Big Brother is an intimate photographic portrayal of my brother, Justin’s struggle with schizophrenia. It utilises multiple sources of documentation to show his life from different perspectives; his art, my photographs and narration juxtapose with medical and police records. The work reveals a system in crisis, but at its heart is a love story and a project that values and celebrates those suffering from mental health. The work shown here is a sample of the book; to be published with Dewi Lewis.
Schizophrenia is a disease that can wreck lives; it can explode whole families (it did ours) and leave shock waves that can be felt generations later.
One in four of us will suffer from a mental health problem in the UK this year. Despite this, funding is shrinking and increasingly the police have to step in to fill the space; with sometimes absurd consequences.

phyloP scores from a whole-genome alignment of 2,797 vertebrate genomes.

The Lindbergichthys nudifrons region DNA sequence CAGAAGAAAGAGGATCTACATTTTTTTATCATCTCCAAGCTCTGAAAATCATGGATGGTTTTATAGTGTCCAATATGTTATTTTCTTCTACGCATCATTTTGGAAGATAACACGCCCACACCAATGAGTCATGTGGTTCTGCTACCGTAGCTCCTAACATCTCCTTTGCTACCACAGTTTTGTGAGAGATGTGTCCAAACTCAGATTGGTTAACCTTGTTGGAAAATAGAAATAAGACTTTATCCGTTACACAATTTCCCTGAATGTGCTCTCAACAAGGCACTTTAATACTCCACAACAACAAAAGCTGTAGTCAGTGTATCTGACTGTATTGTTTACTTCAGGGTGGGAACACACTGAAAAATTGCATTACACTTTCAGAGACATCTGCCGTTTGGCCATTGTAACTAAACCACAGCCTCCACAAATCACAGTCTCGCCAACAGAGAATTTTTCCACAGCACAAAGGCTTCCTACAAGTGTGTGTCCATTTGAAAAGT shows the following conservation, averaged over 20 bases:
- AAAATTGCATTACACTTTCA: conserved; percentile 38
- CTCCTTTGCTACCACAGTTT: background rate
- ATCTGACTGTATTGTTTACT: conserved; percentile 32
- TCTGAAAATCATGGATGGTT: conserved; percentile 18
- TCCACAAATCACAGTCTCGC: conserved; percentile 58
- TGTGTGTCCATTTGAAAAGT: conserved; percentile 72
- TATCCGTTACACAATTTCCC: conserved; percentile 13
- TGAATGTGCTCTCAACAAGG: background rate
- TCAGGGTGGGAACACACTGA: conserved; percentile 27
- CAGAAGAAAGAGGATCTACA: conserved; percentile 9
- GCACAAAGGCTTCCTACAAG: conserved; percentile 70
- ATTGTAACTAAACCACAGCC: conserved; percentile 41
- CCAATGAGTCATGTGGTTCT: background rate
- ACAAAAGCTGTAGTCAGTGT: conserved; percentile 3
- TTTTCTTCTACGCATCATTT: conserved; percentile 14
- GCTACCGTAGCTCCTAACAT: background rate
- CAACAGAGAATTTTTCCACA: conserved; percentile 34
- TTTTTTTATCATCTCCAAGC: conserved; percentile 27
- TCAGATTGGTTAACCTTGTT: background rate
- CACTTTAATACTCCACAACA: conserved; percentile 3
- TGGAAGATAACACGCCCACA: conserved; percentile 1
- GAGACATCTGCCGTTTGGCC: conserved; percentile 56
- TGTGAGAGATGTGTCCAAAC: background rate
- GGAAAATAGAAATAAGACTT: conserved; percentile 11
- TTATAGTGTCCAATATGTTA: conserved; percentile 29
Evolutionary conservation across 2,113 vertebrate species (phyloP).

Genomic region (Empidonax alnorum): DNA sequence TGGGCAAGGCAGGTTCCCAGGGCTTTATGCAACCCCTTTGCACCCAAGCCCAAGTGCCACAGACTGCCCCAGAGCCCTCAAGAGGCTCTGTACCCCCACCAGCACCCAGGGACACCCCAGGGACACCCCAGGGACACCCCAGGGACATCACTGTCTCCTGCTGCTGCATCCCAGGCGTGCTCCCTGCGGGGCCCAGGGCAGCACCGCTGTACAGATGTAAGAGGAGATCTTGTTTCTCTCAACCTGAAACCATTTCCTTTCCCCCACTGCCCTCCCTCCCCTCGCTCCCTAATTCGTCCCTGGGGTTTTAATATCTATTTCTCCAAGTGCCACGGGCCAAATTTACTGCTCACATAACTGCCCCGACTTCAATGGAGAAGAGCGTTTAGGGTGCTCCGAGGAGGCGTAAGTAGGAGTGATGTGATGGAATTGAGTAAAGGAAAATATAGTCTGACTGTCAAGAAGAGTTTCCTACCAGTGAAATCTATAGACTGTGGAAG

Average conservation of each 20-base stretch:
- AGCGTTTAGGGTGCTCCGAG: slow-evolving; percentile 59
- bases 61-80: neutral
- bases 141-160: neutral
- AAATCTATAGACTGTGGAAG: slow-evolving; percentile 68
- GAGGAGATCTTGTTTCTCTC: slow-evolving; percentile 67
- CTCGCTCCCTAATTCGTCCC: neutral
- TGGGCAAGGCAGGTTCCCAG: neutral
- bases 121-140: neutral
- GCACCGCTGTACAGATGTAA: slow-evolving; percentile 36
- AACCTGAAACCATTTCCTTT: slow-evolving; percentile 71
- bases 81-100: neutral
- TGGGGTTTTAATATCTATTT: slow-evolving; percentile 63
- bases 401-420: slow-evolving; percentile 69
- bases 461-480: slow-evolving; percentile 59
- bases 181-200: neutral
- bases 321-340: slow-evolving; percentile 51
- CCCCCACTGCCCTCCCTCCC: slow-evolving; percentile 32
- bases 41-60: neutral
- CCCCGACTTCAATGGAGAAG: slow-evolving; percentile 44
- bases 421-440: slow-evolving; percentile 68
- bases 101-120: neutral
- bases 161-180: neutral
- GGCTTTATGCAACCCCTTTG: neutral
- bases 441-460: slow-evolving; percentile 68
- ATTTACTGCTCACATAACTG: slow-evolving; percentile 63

Justin has been sectioned three times in his life and there is no getting away from the fact that his condition is severe. Yet hopefully as we turn the pages and get to know him better, we see there is more to Justin than his illness. He has interests, hobbies and yes, loves. Justin has been dating his girlfriend, Jackie for over 20 years; although its not always a straightforward relationship. Nevertheless, the love story is central to the projects narrative, revealing their lives and also the authorities ‘Kafkaesque’ and clumsy attempts to both care for, and or control the pair.
Justin’s passion for bird-watching is a theme which knits the book together from start to finish; the resilience he draws from this hobby is an important theme.
This book did not set out to be a political polemic; rather, my intention was to fight stigma and share Justin’s story so we can understand, empathize and celebrate Justin’s individuality. However, inevitably by studying the problems affecting my brother, the work speaks of and draws attention to the crisis in mental health care, raising important questions about how we look after our most vulnerable citizens.